I was waiting for certain confirmation before making this announcement, but the proof is in.
This disease will not be diagnosed, because it is largely unknown. It is a relative of the parasite
toxoplasma, but I think far more complicated.
can infect many parts of the body, and in different forms, many looking like bacteria. It produces tiny cysts which get engulfed by white blood cells, and migrate to to various parts of the body. I feel, they may interfer with certain fungus fighting mediators of the immune system, but this is speculative.
The co-infections could be anything depending on strain.
I need to have mtDNA profile before any comprehensive information can be obtained, including tests.
I have included an excerpt from "Scientific America" to demonstrate that chronic disease and innate disorders, mental disorders could stem from microbes and actions of the immune response causing symptoms. Shroom
"If you are skeptical, you are not alone. Being condemned to a lifetime of harsh antipsychotic drugs seems a far cry from a runny nose and fever. And yet studies have repeatedly linked schizophrenia to prenatal infections with influenza virus and other microbes, showing that the children of mothers who suffer these infections during pregnancy are more likely to be diagnosed with schizophrenia later in life. In 2006 scientists at Columbia University asserted that up to one fifth of all schizophrenia cases are caused by prenatal infections.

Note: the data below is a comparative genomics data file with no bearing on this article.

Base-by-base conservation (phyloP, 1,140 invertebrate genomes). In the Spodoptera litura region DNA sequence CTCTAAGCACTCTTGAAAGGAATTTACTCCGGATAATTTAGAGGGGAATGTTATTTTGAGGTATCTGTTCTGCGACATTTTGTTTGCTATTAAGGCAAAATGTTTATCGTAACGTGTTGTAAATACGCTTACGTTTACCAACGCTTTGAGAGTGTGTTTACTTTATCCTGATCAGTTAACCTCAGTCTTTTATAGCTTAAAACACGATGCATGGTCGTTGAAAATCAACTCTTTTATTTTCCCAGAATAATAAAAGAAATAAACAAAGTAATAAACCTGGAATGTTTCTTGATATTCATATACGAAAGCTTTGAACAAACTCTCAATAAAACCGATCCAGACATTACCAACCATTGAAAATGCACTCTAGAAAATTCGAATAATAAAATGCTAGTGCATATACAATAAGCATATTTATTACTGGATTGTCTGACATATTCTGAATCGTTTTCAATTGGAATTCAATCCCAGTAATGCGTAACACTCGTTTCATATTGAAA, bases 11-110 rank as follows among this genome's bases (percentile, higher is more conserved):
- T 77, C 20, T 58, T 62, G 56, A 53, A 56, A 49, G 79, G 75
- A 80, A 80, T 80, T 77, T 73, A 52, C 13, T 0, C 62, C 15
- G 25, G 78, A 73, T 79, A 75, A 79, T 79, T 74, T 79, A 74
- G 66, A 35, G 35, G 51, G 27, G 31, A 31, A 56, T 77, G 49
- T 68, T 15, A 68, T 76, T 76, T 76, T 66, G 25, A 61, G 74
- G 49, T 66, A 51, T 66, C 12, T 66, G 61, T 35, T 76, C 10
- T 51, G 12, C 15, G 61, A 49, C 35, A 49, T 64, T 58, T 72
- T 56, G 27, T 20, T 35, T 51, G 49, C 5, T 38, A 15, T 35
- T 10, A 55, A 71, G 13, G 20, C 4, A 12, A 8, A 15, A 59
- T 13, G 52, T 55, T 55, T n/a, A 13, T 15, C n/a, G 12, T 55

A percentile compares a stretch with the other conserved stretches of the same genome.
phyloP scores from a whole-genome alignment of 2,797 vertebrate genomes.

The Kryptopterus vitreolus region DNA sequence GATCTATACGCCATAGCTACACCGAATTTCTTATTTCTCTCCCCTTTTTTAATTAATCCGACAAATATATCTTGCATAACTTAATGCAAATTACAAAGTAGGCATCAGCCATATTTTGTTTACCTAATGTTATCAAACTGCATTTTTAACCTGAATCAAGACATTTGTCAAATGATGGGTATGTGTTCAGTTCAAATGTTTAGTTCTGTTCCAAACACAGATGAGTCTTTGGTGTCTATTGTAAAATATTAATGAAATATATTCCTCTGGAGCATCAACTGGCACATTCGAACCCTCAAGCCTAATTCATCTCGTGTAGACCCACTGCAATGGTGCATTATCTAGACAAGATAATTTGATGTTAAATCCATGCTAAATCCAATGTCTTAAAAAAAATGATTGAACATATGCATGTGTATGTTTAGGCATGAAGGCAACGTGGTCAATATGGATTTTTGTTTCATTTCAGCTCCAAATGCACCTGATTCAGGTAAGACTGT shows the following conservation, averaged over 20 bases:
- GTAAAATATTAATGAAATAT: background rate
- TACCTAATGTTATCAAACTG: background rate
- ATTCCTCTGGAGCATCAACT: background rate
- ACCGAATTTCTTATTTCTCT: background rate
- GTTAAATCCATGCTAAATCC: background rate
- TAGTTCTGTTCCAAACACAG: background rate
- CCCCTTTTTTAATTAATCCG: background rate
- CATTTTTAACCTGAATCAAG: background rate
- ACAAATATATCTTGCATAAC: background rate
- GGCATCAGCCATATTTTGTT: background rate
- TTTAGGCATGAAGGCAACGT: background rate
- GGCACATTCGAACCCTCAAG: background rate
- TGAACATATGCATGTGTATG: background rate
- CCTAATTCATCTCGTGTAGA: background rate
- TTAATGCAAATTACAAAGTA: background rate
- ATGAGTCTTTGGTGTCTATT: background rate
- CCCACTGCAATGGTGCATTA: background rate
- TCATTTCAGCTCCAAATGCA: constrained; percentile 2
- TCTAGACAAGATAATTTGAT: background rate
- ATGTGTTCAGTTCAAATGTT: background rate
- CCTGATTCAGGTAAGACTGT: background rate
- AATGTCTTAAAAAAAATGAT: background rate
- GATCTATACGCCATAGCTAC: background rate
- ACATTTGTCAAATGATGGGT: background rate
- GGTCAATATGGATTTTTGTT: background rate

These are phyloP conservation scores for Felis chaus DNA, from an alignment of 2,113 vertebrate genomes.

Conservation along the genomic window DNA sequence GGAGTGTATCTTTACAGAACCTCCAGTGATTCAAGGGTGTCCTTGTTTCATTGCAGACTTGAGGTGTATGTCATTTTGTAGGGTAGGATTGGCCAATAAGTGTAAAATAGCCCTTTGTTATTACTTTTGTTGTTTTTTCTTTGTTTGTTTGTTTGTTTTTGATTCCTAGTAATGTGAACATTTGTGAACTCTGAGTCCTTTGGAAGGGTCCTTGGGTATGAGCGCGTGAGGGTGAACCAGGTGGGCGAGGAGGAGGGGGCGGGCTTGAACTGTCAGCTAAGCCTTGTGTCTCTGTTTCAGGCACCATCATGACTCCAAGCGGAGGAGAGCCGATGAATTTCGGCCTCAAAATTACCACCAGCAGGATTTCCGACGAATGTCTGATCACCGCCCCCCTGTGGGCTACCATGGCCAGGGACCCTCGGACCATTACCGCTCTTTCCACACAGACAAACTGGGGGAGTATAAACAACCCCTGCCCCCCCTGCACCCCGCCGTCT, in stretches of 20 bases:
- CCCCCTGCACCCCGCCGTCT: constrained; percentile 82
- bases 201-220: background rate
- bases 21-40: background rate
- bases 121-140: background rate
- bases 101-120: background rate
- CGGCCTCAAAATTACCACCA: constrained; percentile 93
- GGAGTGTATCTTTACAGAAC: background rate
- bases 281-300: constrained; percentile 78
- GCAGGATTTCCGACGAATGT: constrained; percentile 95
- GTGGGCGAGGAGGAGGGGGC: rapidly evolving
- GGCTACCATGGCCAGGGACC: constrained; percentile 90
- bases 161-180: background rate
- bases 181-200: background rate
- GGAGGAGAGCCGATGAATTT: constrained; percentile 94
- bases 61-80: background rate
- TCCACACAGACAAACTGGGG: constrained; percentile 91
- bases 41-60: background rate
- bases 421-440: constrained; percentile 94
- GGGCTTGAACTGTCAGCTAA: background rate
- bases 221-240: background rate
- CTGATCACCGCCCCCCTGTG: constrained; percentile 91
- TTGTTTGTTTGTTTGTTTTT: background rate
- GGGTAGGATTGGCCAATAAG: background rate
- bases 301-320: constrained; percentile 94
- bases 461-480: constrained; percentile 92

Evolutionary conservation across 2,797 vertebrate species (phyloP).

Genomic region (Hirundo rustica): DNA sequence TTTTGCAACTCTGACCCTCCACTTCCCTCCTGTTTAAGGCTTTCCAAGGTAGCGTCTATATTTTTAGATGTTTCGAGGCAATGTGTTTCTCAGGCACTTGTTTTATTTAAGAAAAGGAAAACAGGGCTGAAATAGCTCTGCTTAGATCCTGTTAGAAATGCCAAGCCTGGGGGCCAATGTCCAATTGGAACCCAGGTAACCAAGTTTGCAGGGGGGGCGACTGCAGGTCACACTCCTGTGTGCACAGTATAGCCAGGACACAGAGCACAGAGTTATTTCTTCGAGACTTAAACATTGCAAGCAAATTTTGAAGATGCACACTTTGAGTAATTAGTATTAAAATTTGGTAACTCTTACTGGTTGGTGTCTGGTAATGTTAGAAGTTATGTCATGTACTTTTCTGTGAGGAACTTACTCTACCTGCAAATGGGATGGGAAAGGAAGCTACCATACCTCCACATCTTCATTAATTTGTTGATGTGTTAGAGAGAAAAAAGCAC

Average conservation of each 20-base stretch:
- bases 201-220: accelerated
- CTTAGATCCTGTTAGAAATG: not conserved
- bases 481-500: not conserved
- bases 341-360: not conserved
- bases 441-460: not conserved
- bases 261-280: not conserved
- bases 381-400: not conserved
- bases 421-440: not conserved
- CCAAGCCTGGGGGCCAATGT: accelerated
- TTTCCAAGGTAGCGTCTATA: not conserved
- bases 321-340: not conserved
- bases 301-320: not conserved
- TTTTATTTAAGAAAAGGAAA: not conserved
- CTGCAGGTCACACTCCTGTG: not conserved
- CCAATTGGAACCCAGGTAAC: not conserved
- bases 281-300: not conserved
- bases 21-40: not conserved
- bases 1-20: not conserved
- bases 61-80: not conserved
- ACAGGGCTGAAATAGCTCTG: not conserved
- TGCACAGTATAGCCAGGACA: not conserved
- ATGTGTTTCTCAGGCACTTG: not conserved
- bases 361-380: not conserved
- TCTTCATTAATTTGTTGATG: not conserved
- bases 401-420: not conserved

Doctors have known for many years that microbes such as syphilis and Streptococcus can, if left untreated, lead to serious psychiatric problems. Now a growing number of scientists are proposing that microbes are to blame for several mental illnesses once thought to have neurological or psychological defects at their roots. The strongest evidence pertains to schizophrenia, but autism, bipolar disorder and obsessive-compulsive disorder have also been linked to bacterial, viral or parasitic infections in utero, in childhood or in maturity. Some of these infections can directly affect the brain, whereas others might trigger immune reactions that interfere with brain development or perhaps even attack our own brain cells in an autoimmune mistake.
As scientists tease out the link between infections and psychiatric disorders, they anticipate opening the door to a new world of preventive measures. In the most immediate cases, a simple vaccine or regimen of antimicrobial drugs could rid the body of an infection before it damages the brain. And if our immune system is responsible, we might be able to develop drugs that stifle the effect of the immune response in the brain. The bottom line is, the more we know about the complex roots of mental illness, the better we can fight it".